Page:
He has done an excellent job at that. From Joan Colbert’s meticulous notations on her “mnemonic” aphorisms, to Pamela Testa’s demonstration of how she went about printing the American Elm in Relief, to Charles Beneke’s essay on global warming, we are given key insights into the mind of the contemporary printer.

Colbert, whose work is as always clear-eyed as well as deceptively charming, offers us a means to an end.

She writes: “There’s a bit of whimsy in this mnemonic of the symptoms that, in combination, could indicate an atropine overdose — possibly the effects of ingesting poisonous members of the Nightshade family.”

The mnemonic happens to be the titles of her prints: Hot as a Hare, Blind as a Bat, Dry as a Bone, Red as a Beet and Mad as a Hatter. Each is done as a linocut block print, and consists of wonderfully drawn and printed images of the titular object.

Mark Soppeland, who headed the team that created The Structure of Secrets, explains that the work was created for the exhibit Monumental Ideas in Miniature Books 3.

“While many books have explored the potential of unfolding to create elaborate horizontal designs I decided to see what might be done vertically,” he writes. The 5-inch-by-4-inch book unfolds to create a 3-foot-high, freestanding tower.

“The book addresses the nature of the secret on several levels, beginning with those inherent in the difficulties of the design of this book; the complexity of keeping secrets; what is known and not revealed; and the immensity of all that is not known, what is for everyone still a secret.”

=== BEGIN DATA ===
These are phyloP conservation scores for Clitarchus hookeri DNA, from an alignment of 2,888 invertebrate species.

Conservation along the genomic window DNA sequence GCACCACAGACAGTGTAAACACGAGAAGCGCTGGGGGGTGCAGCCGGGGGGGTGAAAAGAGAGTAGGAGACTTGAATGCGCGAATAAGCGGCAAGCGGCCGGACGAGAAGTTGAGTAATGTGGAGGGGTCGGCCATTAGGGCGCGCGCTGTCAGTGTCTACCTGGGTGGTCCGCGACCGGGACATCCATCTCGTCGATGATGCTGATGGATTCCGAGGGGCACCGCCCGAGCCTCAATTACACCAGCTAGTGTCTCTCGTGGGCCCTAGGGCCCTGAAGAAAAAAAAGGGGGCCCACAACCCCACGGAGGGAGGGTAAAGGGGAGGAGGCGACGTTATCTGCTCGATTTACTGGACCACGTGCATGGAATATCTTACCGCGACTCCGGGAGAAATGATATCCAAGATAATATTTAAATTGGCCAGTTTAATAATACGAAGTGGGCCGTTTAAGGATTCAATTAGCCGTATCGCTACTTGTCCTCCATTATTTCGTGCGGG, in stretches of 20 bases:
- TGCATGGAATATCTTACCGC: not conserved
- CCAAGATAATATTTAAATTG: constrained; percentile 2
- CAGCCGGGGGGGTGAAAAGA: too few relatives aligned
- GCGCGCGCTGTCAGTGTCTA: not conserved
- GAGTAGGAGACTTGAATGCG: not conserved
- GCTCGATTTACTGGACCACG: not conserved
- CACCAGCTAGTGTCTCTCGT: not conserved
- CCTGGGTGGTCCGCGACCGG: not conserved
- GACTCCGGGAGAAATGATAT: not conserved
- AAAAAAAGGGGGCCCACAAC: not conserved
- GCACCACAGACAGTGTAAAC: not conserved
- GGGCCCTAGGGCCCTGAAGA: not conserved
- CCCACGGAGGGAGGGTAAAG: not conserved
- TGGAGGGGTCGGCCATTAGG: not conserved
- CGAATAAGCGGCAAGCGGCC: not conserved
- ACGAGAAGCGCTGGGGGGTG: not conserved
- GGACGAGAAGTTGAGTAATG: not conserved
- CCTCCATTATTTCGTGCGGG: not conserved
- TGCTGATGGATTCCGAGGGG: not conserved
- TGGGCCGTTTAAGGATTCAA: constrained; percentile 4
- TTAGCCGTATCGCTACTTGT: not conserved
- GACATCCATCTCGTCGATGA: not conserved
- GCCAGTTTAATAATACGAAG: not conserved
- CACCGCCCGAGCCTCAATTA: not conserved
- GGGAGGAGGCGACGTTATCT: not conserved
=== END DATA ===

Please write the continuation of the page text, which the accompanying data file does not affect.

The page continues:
The display includes the book’s development, including prototypes, collages and graphics, and the pages in various stages. The book comes with two pages of instructions on how to assemble and refold it, along with 50 paper clips that are used to hold the three-sided tower together.

Each handmade book requires over 300 separate cuts and 170 folds in its production.

Whew. So you think that’s exhausting? How about this: Pamela Testa printed an elm tree for her work in this exhibit.

The work began printing directly from a tree in Testa’s backyard. She documents the process on the exhibit’s page at

Testa climbed a ladder next to the tree and applied a nontoxic ink to the bark. With an assistant’s help, she wrapped a 15-by-6-foot piece of silk around the inked portion of the tree. She burnished the fabric by hand with a wooden spoon to make the print. She created acetate transparencies from the fabric print, which she then exposed onto a photo plate and etched the resulting marks.

“The intention was to reiterate the object’s origins by showing a resemblance to the depth and shapes of the bark of the tree,” she says in her artist’s statement. “The bark’s images are printed in relief. When printing the plate, successive impressions involve subtle changes to the color. Because of the direct way the tree was printed, the tree informed the decision to print the photo plate in relief and let it stand on its own as the tree does, in its natural environment.”

As you can tell, the fine art print has evolved from simple woodcuts to complicated processes. And as one might imagine, the concentration, dedication and time necessary to accomplish these prints is impressive (pun intended). It also might help to be slightly OCD, in a good way.

This is an interesting exhibit. Let’s hope it’s first of many.

Dorothy Shinn writes about art and architecture for the Akron Beacon Journal. Send information to her at the Akron Beacon Journal, P.O. Box 640, Akron, OH 44309-0640 or